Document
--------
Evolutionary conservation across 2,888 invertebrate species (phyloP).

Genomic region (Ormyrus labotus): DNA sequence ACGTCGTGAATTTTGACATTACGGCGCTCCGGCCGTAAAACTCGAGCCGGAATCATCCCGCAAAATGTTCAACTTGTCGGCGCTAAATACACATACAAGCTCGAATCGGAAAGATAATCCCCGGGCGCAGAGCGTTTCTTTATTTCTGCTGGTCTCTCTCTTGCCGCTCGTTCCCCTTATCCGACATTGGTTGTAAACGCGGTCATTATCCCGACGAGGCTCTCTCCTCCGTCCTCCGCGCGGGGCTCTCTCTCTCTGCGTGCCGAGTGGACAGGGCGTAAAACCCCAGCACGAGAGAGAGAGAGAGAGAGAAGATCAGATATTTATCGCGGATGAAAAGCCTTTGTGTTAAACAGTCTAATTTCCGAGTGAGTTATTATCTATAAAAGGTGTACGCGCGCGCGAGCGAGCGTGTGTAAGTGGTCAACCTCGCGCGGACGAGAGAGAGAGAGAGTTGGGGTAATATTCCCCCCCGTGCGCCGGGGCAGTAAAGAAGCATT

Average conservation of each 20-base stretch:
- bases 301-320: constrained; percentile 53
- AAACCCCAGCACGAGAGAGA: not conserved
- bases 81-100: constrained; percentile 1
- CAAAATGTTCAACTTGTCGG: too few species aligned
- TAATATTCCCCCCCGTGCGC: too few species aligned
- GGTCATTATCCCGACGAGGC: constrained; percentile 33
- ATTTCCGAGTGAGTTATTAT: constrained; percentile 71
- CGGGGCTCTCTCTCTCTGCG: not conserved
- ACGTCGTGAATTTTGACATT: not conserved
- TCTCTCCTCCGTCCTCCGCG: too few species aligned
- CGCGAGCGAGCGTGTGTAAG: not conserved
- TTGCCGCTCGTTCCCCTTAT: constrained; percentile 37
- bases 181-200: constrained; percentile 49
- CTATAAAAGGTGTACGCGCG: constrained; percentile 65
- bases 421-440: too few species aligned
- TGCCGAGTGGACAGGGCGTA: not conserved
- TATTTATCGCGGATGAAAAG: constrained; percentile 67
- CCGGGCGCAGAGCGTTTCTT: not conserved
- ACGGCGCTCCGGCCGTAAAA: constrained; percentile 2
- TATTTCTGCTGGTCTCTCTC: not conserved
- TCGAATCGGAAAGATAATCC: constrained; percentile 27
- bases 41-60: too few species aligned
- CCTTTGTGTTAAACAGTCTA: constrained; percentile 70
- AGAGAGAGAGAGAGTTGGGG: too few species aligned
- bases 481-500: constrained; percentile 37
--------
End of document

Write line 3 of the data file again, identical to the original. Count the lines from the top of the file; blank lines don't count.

Average conservation of each 20-base stretch: